Building on the advances of 20th century painting, advances in 21st century technology allowed the artworks themselves to become mobile. The work of Alexander Calder and Naum Gabo took the energetic shapes from the canvas to sculpture, distilling them into abstraction.
One strong example of this is Linear Construction in Space No.2. Naum Gabo leveraged the discourse on the growing power of revolutionary ideas in his early life to create moveable sculpture, illuminating the tectonics of change. This work was made in twenty iterations, with nylon fibers catching the light as they shift. The many evolutions have been displayed in the most renowned museums around the world, setting the stage for kinetic interactive art of the future.
Alexander Calder also understood the value of motion, coalescing with the Arts and Crafts movement of California to build on tool-making and creation. Developing scientifically powerful kinetic sculpture relied on a methodical system to test various styles of movement, ultimately allowing for a successful result to come alive.
Photo: ©Christie's Images, London/Scala, Florence.
For contemporary artists, today’s ever-evolving stream of scientific developments represent a bottomless source of inspiration, allowing for original works of art that would have been thought to be impossible only a few decades ago. The previously unimaginable or at least inconceivable works are now being made a reality through the creation art objects challenging both the mind and the body, going beyond human limitations.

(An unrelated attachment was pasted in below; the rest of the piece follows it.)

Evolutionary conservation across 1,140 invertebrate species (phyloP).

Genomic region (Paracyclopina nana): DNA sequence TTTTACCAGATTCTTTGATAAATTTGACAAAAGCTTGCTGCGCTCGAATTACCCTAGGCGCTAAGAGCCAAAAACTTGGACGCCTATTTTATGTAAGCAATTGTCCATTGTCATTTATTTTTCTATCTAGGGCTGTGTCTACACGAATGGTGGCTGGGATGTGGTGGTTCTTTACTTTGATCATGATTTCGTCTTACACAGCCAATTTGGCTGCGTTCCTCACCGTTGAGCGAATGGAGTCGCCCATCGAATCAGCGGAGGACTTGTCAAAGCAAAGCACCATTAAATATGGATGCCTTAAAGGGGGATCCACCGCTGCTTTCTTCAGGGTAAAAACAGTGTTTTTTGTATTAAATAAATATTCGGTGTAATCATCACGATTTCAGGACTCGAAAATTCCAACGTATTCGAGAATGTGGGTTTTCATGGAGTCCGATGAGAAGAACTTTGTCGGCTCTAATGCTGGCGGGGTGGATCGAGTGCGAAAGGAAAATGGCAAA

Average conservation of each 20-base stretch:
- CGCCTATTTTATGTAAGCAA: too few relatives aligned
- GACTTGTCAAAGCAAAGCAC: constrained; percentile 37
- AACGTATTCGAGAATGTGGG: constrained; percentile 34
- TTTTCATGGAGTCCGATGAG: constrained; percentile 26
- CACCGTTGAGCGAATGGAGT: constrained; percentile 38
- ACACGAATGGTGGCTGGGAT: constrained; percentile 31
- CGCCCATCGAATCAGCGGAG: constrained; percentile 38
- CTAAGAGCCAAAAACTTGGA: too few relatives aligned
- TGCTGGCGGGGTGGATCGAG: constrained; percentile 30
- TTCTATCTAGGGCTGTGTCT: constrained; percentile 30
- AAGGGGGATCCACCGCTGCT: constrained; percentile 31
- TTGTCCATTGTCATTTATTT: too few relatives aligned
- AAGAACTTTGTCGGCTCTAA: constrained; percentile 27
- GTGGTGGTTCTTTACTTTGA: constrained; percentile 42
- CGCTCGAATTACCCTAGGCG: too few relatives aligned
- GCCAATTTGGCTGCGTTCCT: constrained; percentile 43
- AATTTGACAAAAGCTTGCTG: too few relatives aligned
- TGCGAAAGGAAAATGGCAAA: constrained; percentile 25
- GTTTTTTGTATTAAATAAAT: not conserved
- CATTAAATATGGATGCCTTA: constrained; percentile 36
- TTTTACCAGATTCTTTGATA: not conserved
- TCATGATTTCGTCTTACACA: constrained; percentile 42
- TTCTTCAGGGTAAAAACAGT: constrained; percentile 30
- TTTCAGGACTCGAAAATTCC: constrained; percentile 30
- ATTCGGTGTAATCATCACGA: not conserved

Artist Fabian Oefner offers to visualise sound. Seeking to turn soundwaves into visual works of art, he focuses on the movement of sound to bring it to life. By affixing thin plastic foil with small crystals on a loud speaker, he allows for the motion to dictate the artistic result. With the sound, the crystals come alive, in a vibrant and ever changing picture.
One exceptional harness of the power of science is LIVING CELLS by Paul Coudamy. Produced in collaboration with La Prairie for the 2017 edition of Art Basel in Basel, the geometric structure of lacquered steel and magnets has been precisely defined according to the mathematical formula known as Weaire-Phelan. The construction of LIVING CELLS began with modeling each bead and its spatial assembly. These forms were cut in steel using lasers and digital folding following a numbered pattern, then hand-welded to build the structure. Shiny black magnetised marbles – reminiscent of caviar – appear to colonise the structure in clusters, spreading out like a living entity over a static skeleton. The overall volume is in constant flux, as the magnetic tensions of the marbles are forever creating new, unique forms. As the artist explained, “the concept of LIVING CELLS is to bring a confrontation between nature, geometry and science.”